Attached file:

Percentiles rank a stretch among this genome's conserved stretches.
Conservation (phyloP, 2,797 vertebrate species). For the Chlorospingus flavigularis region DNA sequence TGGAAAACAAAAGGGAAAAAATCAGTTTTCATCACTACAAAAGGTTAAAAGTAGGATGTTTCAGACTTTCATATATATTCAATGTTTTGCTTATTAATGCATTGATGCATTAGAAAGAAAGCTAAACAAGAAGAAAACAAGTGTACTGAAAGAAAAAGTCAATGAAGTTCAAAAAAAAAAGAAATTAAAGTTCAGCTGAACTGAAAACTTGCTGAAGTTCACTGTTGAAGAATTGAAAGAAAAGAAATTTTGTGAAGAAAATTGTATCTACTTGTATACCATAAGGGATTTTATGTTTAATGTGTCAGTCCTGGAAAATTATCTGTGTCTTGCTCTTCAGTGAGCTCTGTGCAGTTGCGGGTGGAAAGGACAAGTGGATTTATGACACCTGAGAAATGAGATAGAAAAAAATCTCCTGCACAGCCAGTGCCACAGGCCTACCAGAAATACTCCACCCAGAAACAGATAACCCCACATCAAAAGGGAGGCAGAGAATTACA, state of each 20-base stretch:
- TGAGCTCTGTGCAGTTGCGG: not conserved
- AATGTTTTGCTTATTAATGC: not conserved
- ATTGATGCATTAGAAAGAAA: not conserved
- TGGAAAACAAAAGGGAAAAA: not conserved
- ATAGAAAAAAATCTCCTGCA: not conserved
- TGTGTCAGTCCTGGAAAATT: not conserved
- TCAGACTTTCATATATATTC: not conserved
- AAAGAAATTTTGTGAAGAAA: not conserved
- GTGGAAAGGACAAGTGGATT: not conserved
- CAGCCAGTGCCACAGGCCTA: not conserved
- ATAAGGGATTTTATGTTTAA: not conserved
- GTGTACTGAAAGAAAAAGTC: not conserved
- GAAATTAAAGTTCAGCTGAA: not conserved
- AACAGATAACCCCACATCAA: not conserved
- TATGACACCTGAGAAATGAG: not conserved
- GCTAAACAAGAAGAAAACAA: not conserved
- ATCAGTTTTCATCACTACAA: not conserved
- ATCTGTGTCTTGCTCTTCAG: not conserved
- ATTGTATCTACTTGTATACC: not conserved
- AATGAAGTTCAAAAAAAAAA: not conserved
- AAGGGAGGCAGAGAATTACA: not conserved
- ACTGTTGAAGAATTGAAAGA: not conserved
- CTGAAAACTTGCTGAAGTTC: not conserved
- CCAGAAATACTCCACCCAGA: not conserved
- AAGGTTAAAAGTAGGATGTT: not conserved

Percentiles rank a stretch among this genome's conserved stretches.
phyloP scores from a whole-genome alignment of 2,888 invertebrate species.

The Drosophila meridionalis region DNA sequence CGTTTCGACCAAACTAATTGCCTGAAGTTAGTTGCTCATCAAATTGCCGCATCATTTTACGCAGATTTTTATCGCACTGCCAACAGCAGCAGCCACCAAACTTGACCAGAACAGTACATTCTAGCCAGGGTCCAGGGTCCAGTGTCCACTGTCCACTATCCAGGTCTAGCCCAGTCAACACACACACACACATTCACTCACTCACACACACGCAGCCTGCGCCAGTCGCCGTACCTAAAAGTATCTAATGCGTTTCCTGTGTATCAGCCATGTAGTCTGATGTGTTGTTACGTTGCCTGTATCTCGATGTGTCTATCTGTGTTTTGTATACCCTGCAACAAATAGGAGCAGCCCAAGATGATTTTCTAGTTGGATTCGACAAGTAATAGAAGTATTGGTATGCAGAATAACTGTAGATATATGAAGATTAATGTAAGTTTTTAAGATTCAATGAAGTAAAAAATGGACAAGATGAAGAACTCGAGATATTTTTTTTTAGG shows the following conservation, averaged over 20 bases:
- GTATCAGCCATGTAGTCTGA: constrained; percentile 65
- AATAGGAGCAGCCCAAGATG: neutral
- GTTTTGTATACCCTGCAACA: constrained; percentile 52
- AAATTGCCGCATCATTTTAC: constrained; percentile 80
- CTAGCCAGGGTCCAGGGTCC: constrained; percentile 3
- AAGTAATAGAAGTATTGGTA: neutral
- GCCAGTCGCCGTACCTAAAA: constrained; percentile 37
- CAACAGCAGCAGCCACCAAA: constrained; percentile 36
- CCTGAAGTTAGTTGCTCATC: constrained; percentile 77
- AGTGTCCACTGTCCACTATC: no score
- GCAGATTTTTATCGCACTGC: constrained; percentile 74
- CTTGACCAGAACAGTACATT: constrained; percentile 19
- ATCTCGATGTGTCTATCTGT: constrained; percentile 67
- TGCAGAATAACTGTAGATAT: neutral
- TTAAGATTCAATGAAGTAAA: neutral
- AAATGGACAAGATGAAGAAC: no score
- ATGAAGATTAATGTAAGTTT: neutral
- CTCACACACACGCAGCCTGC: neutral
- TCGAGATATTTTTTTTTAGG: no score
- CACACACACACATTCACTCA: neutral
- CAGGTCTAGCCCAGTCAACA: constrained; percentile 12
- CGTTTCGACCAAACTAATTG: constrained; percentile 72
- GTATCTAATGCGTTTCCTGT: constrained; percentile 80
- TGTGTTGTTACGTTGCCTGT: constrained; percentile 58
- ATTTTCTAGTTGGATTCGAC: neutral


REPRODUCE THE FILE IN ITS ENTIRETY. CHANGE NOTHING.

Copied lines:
Percentiles rank a stretch among this genome's conserved stretches.
Conservation (phyloP, 2,797 vertebrate species). For the Chlorospingus flavigularis region DNA sequence TGGAAAACAAAAGGGAAAAAATCAGTTTTCATCACTACAAAAGGTTAAAAGTAGGATGTTTCAGACTTTCATATATATTCAATGTTTTGCTTATTAATGCATTGATGCATTAGAAAGAAAGCTAAACAAGAAGAAAACAAGTGTACTGAAAGAAAAAGTCAATGAAGTTCAAAAAAAAAAGAAATTAAAGTTCAGCTGAACTGAAAACTTGCTGAAGTTCACTGTTGAAGAATTGAAAGAAAAGAAATTTTGTGAAGAAAATTGTATCTACTTGTATACCATAAGGGATTTTATGTTTAATGTGTCAGTCCTGGAAAATTATCTGTGTCTTGCTCTTCAGTGAGCTCTGTGCAGTTGCGGGTGGAAAGGACAAGTGGATTTATGACACCTGAGAAATGAGATAGAAAAAAATCTCCTGCACAGCCAGTGCCACAGGCCTACCAGAAATACTCCACCCAGAAACAGATAACCCCACATCAAAAGGGAGGCAGAGAATTACA, state of each 20-base stretch:
- TGAGCTCTGTGCAGTTGCGG: not conserved
- AATGTTTTGCTTATTAATGC: not conserved
- ATTGATGCATTAGAAAGAAA: not conserved
- TGGAAAACAAAAGGGAAAAA: not conserved
- ATAGAAAAAAATCTCCTGCA: not conserved
- TGTGTCAGTCCTGGAAAATT: not conserved
- TCAGACTTTCATATATATTC: not conserved
- AAAGAAATTTTGTGAAGAAA: not conserved
- GTGGAAAGGACAAGTGGATT: not conserved
- CAGCCAGTGCCACAGGCCTA: not conserved
- ATAAGGGATTTTATGTTTAA: not conserved
- GTGTACTGAAAGAAAAAGTC: not conserved
- GAAATTAAAGTTCAGCTGAA: not conserved
- AACAGATAACCCCACATCAA: not conserved
- TATGACACCTGAGAAATGAG: not conserved
- GCTAAACAAGAAGAAAACAA: not conserved
- ATCAGTTTTCATCACTACAA: not conserved
- ATCTGTGTCTTGCTCTTCAG: not conserved
- ATTGTATCTACTTGTATACC: not conserved
- AATGAAGTTCAAAAAAAAAA: not conserved
- AAGGGAGGCAGAGAATTACA: not conserved
- ACTGTTGAAGAATTGAAAGA: not conserved
- CTGAAAACTTGCTGAAGTTC: not conserved
- CCAGAAATACTCCACCCAGA: not conserved
- AAGGTTAAAAGTAGGATGTT: not conserved

Percentiles rank a stretch among this genome's conserved stretches.
phyloP scores from a whole-genome alignment of 2,888 invertebrate species.

The Drosophila meridionalis region DNA sequence CGTTTCGACCAAACTAATTGCCTGAAGTTAGTTGCTCATCAAATTGCCGCATCATTTTACGCAGATTTTTATCGCACTGCCAACAGCAGCAGCCACCAAACTTGACCAGAACAGTACATTCTAGCCAGGGTCCAGGGTCCAGTGTCCACTGTCCACTATCCAGGTCTAGCCCAGTCAACACACACACACACATTCACTCACTCACACACACGCAGCCTGCGCCAGTCGCCGTACCTAAAAGTATCTAATGCGTTTCCTGTGTATCAGCCATGTAGTCTGATGTGTTGTTACGTTGCCTGTATCTCGATGTGTCTATCTGTGTTTTGTATACCCTGCAACAAATAGGAGCAGCCCAAGATGATTTTCTAGTTGGATTCGACAAGTAATAGAAGTATTGGTATGCAGAATAACTGTAGATATATGAAGATTAATGTAAGTTTTTAAGATTCAATGAAGTAAAAAATGGACAAGATGAAGAACTCGAGATATTTTTTTTTAGG shows the following conservation, averaged over 20 bases:
- GTATCAGCCATGTAGTCTGA: constrained; percentile 65
- AATAGGAGCAGCCCAAGATG: neutral
- GTTTTGTATACCCTGCAACA: constrained; percentile 52
- AAATTGCCGCATCATTTTAC: constrained; percentile 80
- CTAGCCAGGGTCCAGGGTCC: constrained; percentile 3
- AAGTAATAGAAGTATTGGTA: neutral
- GCCAGTCGCCGTACCTAAAA: constrained; percentile 37
- CAACAGCAGCAGCCACCAAA: constrained; percentile 36
- CCTGAAGTTAGTTGCTCATC: constrained; percentile 77
- AGTGTCCACTGTCCACTATC: no score
- GCAGATTTTTATCGCACTGC: constrained; percentile 74
- CTTGACCAGAACAGTACATT: constrained; percentile 19
- ATCTCGATGTGTCTATCTGT: constrained; percentile 67
- TGCAGAATAACTGTAGATAT: neutral
- TTAAGATTCAATGAAGTAAA: neutral
- AAATGGACAAGATGAAGAAC: no score
- ATGAAGATTAATGTAAGTTT: neutral
- CTCACACACACGCAGCCTGC: neutral
- TCGAGATATTTTTTTTTAGG: no score
- CACACACACACATTCACTCA: neutral
- CAGGTCTAGCCCAGTCAACA: constrained; percentile 12
- CGTTTCGACCAAACTAATTG: constrained; percentile 72
- GTATCTAATGCGTTTCCTGT: constrained; percentile 80
- TGTGTTGTTACGTTGCCTGT: constrained; percentile 58
- ATTTTCTAGTTGGATTCGAC: neutral